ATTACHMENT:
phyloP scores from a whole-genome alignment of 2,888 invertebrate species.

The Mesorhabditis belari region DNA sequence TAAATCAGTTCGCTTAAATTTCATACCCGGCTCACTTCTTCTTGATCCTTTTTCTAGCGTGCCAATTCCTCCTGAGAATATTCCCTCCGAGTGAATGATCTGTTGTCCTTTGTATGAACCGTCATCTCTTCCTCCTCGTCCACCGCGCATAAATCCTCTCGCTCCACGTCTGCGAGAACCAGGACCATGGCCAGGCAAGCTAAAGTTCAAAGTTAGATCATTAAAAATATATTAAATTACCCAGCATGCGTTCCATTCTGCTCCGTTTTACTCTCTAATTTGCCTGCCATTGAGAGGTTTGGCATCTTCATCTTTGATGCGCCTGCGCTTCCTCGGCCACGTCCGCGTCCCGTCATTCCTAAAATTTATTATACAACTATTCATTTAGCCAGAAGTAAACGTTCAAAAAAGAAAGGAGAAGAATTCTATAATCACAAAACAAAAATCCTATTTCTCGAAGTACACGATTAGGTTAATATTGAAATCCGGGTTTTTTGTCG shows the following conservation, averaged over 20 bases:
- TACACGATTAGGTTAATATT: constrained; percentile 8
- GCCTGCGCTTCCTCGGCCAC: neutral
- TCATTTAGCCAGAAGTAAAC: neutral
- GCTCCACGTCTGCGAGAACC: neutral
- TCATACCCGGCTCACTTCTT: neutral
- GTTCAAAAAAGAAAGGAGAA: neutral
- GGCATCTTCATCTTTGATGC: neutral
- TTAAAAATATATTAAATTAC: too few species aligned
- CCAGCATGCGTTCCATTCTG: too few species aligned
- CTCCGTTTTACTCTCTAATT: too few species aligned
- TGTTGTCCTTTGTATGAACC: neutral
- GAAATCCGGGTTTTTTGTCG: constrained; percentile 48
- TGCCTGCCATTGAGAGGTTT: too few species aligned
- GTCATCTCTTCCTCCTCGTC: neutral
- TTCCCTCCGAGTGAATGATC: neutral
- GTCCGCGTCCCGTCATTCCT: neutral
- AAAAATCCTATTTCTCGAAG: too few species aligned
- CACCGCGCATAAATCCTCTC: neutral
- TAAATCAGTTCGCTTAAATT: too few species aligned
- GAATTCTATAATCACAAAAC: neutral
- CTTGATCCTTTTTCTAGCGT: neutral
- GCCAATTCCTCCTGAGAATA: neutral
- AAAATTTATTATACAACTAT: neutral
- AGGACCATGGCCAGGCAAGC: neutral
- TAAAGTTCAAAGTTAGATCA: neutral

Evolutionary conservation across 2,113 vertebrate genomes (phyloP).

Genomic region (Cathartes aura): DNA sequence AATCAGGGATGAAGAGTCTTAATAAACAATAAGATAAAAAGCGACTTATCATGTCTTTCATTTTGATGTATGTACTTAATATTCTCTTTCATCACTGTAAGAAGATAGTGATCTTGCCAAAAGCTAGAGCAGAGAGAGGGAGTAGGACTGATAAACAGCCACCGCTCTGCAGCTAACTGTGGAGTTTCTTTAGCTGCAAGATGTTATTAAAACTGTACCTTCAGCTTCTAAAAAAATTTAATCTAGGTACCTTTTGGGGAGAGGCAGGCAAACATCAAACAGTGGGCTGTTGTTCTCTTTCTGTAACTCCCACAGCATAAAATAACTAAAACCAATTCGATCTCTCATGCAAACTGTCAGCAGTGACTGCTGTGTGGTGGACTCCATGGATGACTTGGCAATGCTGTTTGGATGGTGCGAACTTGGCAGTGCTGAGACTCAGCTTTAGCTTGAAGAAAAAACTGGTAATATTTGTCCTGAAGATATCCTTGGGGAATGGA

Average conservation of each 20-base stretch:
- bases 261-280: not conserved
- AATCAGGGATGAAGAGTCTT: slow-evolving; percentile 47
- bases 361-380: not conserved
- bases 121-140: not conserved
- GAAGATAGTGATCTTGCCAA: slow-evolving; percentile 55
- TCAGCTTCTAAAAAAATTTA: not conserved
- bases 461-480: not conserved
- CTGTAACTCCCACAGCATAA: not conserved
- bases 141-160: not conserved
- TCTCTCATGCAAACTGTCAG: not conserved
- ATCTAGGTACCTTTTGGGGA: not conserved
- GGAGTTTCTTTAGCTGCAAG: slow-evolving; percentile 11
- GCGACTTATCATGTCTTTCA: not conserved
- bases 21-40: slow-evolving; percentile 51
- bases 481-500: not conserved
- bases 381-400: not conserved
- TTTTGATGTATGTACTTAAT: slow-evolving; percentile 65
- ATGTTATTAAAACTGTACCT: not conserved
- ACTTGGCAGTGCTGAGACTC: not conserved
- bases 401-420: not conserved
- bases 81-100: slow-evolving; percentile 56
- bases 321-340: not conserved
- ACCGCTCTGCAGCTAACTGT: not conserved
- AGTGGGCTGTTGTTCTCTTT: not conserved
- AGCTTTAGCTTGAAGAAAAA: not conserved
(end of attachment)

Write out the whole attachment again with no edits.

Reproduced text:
phyloP scores from a whole-genome alignment of 2,888 invertebrate species.

The Mesorhabditis belari region DNA sequence TAAATCAGTTCGCTTAAATTTCATACCCGGCTCACTTCTTCTTGATCCTTTTTCTAGCGTGCCAATTCCTCCTGAGAATATTCCCTCCGAGTGAATGATCTGTTGTCCTTTGTATGAACCGTCATCTCTTCCTCCTCGTCCACCGCGCATAAATCCTCTCGCTCCACGTCTGCGAGAACCAGGACCATGGCCAGGCAAGCTAAAGTTCAAAGTTAGATCATTAAAAATATATTAAATTACCCAGCATGCGTTCCATTCTGCTCCGTTTTACTCTCTAATTTGCCTGCCATTGAGAGGTTTGGCATCTTCATCTTTGATGCGCCTGCGCTTCCTCGGCCACGTCCGCGTCCCGTCATTCCTAAAATTTATTATACAACTATTCATTTAGCCAGAAGTAAACGTTCAAAAAAGAAAGGAGAAGAATTCTATAATCACAAAACAAAAATCCTATTTCTCGAAGTACACGATTAGGTTAATATTGAAATCCGGGTTTTTTGTCG shows the following conservation, averaged over 20 bases:
- TACACGATTAGGTTAATATT: constrained; percentile 8
- GCCTGCGCTTCCTCGGCCAC: neutral
- TCATTTAGCCAGAAGTAAAC: neutral
- GCTCCACGTCTGCGAGAACC: neutral
- TCATACCCGGCTCACTTCTT: neutral
- GTTCAAAAAAGAAAGGAGAA: neutral
- GGCATCTTCATCTTTGATGC: neutral
- TTAAAAATATATTAAATTAC: too few species aligned
- CCAGCATGCGTTCCATTCTG: too few species aligned
- CTCCGTTTTACTCTCTAATT: too few species aligned
- TGTTGTCCTTTGTATGAACC: neutral
- GAAATCCGGGTTTTTTGTCG: constrained; percentile 48
- TGCCTGCCATTGAGAGGTTT: too few species aligned
- GTCATCTCTTCCTCCTCGTC: neutral
- TTCCCTCCGAGTGAATGATC: neutral
- GTCCGCGTCCCGTCATTCCT: neutral
- AAAAATCCTATTTCTCGAAG: too few species aligned
- CACCGCGCATAAATCCTCTC: neutral
- TAAATCAGTTCGCTTAAATT: too few species aligned
- GAATTCTATAATCACAAAAC: neutral
- CTTGATCCTTTTTCTAGCGT: neutral
- GCCAATTCCTCCTGAGAATA: neutral
- AAAATTTATTATACAACTAT: neutral
- AGGACCATGGCCAGGCAAGC: neutral
- TAAAGTTCAAAGTTAGATCA: neutral

Evolutionary conservation across 2,113 vertebrate genomes (phyloP).

Genomic region (Cathartes aura): DNA sequence AATCAGGGATGAAGAGTCTTAATAAACAATAAGATAAAAAGCGACTTATCATGTCTTTCATTTTGATGTATGTACTTAATATTCTCTTTCATCACTGTAAGAAGATAGTGATCTTGCCAAAAGCTAGAGCAGAGAGAGGGAGTAGGACTGATAAACAGCCACCGCTCTGCAGCTAACTGTGGAGTTTCTTTAGCTGCAAGATGTTATTAAAACTGTACCTTCAGCTTCTAAAAAAATTTAATCTAGGTACCTTTTGGGGAGAGGCAGGCAAACATCAAACAGTGGGCTGTTGTTCTCTTTCTGTAACTCCCACAGCATAAAATAACTAAAACCAATTCGATCTCTCATGCAAACTGTCAGCAGTGACTGCTGTGTGGTGGACTCCATGGATGACTTGGCAATGCTGTTTGGATGGTGCGAACTTGGCAGTGCTGAGACTCAGCTTTAGCTTGAAGAAAAAACTGGTAATATTTGTCCTGAAGATATCCTTGGGGAATGGA

Average conservation of each 20-base stretch:
- bases 261-280: not conserved
- AATCAGGGATGAAGAGTCTT: slow-evolving; percentile 47
- bases 361-380: not conserved
- bases 121-140: not conserved
- GAAGATAGTGATCTTGCCAA: slow-evolving; percentile 55
- TCAGCTTCTAAAAAAATTTA: not conserved
- bases 461-480: not conserved
- CTGTAACTCCCACAGCATAA: not conserved
- bases 141-160: not conserved
- TCTCTCATGCAAACTGTCAG: not conserved
- ATCTAGGTACCTTTTGGGGA: not conserved
- GGAGTTTCTTTAGCTGCAAG: slow-evolving; percentile 11
- GCGACTTATCATGTCTTTCA: not conserved
- bases 21-40: slow-evolving; percentile 51
- bases 481-500: not conserved
- bases 381-400: not conserved
- TTTTGATGTATGTACTTAAT: slow-evolving; percentile 65
- ATGTTATTAAAACTGTACCT: not conserved
- ACTTGGCAGTGCTGAGACTC: not conserved
- bases 401-420: not conserved
- bases 81-100: slow-evolving; percentile 56
- bases 321-340: not conserved
- ACCGCTCTGCAGCTAACTGT: not conserved
- AGTGGGCTGTTGTTCTCTTT: not conserved
- AGCTTTAGCTTGAAGAAAAA: not conserved